LBA is likely to produce false-positive and false-negative diagnoses. A false-positive diagnosis is a condition which the patient does not truly have. This means she will receive treatments that are not necessary, potentially harmful and financially wasteful. A false-negative diagnosis would mean that the patient is told she is healthy, while in fact she is not. This can cost valuable time to start an effective therapy and, in extreme cases, it would hasten the death of that patient. The conclusion is thus clear: LBA is an ineffective, potentially dangerous diagnostic method for exploiting gullible consumers. My advice is to avoid practitioners who employ this technique.
And what does that say about ‘honorary professor’ Rau?
I think I let you answer that question yourself.
Mushrooms are somewhat neglected in medical research, I often feel. This systematic review focused on clinical studies testing the effectiveness of mushrooms in cancer care. A total of 39 met the authors’ inclusion criteria. The studies included 12 different mushroom preparations. Some of the findings were encouraging:
- A survival benefit was reported using Huaier granules (Trametes robiniophila Murr) in 2 hepatocellular carcinoma studies and 1 breast cancer study.
- A survival benefit was also found in 4 gastric cancer studies using polysaccharide-K (polysaccharide-Kureha; PSK) as an adjuvant therapy.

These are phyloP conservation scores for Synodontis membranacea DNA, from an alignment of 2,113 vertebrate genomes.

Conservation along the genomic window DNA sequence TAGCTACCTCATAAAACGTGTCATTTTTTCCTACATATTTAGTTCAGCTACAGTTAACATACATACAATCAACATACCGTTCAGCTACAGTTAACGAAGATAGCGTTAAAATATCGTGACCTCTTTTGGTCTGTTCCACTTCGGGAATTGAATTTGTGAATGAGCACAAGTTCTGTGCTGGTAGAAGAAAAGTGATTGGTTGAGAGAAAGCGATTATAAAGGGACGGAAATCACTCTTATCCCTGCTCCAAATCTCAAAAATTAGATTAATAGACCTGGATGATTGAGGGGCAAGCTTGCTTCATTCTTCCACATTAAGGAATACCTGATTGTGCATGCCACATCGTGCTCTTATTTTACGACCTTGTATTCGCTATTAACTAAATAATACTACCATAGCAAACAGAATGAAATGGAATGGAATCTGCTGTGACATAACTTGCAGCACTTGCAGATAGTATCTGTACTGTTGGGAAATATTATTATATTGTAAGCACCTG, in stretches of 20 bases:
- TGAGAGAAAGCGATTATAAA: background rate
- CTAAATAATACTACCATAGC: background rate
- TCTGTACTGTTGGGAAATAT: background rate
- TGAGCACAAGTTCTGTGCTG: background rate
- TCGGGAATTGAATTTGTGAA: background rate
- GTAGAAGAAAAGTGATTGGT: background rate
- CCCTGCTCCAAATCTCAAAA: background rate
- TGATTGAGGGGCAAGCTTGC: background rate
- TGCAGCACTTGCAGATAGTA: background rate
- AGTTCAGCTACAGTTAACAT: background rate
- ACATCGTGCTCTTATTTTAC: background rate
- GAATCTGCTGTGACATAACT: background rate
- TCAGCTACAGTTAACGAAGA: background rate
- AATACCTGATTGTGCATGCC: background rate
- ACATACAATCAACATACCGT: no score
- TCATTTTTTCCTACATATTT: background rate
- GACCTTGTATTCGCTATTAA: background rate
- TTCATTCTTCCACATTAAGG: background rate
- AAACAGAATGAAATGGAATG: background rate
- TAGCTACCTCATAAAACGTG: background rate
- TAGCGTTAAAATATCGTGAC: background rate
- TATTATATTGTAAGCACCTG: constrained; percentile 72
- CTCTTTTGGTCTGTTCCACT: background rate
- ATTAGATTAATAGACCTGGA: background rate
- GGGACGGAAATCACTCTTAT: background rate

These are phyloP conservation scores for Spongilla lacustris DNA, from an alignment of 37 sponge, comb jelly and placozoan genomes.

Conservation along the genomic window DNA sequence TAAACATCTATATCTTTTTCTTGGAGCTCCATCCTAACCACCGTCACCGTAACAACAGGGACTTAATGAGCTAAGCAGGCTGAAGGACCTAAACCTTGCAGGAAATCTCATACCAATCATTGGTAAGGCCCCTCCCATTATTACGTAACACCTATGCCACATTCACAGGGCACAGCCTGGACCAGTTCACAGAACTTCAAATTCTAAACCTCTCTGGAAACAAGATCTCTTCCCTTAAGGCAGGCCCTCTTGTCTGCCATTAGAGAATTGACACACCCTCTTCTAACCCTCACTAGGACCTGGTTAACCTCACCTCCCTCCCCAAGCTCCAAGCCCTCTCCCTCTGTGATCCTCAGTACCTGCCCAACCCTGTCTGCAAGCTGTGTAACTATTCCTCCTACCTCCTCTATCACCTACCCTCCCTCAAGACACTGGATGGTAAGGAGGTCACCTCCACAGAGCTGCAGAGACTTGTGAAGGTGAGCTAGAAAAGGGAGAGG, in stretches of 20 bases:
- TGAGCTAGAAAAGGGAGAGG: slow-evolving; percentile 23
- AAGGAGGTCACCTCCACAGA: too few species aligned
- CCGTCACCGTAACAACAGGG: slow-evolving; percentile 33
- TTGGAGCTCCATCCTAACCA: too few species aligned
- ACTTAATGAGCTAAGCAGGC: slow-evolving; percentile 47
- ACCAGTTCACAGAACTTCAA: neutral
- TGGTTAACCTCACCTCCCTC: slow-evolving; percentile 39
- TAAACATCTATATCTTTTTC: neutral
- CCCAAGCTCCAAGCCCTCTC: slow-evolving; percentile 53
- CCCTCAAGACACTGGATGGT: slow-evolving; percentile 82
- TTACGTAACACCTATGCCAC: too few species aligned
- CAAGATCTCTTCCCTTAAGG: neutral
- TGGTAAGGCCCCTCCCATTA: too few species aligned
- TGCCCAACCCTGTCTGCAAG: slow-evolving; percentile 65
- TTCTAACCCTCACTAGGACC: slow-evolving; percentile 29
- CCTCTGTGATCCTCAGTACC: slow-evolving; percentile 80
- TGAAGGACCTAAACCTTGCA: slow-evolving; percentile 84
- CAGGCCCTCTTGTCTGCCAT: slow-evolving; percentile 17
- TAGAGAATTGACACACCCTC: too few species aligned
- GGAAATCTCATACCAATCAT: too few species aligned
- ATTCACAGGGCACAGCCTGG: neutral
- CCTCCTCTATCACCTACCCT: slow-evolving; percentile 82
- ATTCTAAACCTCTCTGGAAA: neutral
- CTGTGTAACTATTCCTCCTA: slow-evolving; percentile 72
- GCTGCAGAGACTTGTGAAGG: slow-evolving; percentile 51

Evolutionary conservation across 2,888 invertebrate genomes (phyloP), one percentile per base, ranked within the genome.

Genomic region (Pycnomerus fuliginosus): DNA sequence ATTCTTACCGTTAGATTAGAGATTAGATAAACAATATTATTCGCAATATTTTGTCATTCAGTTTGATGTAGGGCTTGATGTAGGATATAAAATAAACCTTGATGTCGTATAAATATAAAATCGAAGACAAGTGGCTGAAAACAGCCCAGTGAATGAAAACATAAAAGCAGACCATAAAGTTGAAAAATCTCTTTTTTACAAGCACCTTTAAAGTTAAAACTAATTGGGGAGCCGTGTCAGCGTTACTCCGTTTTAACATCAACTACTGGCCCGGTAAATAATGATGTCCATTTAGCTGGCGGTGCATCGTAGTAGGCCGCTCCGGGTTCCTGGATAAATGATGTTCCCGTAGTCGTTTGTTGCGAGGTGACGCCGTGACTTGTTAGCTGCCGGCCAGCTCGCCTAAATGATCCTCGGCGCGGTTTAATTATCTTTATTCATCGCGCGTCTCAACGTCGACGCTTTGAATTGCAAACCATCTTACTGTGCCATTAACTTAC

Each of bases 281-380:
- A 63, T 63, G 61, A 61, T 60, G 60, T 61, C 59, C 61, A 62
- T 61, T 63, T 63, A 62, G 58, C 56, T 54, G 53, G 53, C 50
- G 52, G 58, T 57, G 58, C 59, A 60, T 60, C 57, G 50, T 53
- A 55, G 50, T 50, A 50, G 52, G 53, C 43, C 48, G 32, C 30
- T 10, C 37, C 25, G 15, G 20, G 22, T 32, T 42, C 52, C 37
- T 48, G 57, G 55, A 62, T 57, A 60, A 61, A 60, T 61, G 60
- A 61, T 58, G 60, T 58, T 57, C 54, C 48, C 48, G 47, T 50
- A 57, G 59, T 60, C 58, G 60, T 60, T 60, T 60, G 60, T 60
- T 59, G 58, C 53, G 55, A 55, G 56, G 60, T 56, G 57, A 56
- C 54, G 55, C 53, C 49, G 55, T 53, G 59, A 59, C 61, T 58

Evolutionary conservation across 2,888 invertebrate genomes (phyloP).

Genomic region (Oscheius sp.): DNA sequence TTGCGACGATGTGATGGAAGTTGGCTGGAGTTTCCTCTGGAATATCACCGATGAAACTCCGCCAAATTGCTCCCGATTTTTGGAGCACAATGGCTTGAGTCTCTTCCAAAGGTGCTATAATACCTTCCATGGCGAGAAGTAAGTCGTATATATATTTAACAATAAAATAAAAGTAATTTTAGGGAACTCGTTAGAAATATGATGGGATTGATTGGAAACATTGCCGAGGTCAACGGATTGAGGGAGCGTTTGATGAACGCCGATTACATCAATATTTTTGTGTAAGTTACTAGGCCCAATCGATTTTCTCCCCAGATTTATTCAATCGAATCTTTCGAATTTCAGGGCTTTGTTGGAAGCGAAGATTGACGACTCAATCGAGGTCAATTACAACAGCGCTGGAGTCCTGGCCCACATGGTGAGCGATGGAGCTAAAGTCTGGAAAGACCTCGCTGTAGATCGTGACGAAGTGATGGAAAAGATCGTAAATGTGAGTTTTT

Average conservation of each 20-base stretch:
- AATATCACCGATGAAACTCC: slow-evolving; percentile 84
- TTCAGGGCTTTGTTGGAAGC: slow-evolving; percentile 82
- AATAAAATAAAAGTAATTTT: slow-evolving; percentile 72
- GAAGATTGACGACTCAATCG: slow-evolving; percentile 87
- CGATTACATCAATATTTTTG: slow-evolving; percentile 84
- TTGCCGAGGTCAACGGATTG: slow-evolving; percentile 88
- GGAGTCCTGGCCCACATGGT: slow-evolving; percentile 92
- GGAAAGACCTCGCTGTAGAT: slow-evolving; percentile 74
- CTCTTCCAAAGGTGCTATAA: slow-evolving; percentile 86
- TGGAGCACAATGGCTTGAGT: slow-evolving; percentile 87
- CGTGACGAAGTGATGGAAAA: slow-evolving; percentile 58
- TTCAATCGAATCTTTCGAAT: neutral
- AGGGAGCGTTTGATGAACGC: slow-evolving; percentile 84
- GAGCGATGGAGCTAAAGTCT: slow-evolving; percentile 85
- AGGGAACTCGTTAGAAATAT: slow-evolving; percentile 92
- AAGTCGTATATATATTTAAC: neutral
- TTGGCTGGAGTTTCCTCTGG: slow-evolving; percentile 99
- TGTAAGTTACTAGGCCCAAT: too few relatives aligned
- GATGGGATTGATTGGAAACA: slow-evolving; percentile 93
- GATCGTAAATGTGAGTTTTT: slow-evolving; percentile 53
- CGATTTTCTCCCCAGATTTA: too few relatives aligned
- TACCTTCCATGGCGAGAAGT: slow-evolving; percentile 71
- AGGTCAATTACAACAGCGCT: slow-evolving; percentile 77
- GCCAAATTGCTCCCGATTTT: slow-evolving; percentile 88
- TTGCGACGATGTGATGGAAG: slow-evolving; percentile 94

- Eleven studies reported a positive immunological response.
- Quality-of-life (QoL) improvement and/or reduced symptom burden was reported in 14 studies using various mushroom supplements.
- Most studies reported adverse effects of grade 2 or lower, mainly nausea, vomiting, diarrhea, and muscle pain.
The authors caution that limitations included small sample size and not using randomized controlled trial design. Many of the reviewed studies were observational. Most showed favorable effects of mushroom supplements in reducing the toxicity of chemotherapy, improving QoL, favorable cytokine response, and possibly better clinical outcomes.
The authors concluded that the evidence is inconclusive to recommend the routine use of mushrooms for cancer patients. More trials are needed to explore mushroom use during and after cancer treatment.
The use of mushrooms for medicinal purposes has a long history in many cultures. Some mushrooms are known to be highly poisonous, some have hallucinogenic effects, and some are assumed to have pharmacological effects that have therapeutic potential. Some mushrooms possess pharmacologic properties such as anti-tumour, immunomodulating, antioxidant, cardiovascular, anti-hypercholesterolemic, anti-viral, anti-bacterial, anti-parasitic, anti-fungal, detoxification, hepatoprotective, and anti-diabetic effects.
Many modern medicines were derived from fungi. The best-known example is penicillin; others include several cancer drugs, statins and immunosuppressants. In Traditional Chinese Medicine, numerous herbal mixtures contain mushrooms; examples are reishi, maitake and shiitake which are all assumed to have anti-cancer properties.
As the review authors point out, there is a paucity of clinical trials testing the effectiveness of mushrooms, and the existing studies tend to be of poor quality. At present, most of our knowledge comes from traditional use or test-tube studies. The adverse effects depend on the specific mushroom in question and, can in some instances, be serious.
Considering the potential and the complexity of mycomedicine, I find it surprising to not see much more research into this subject.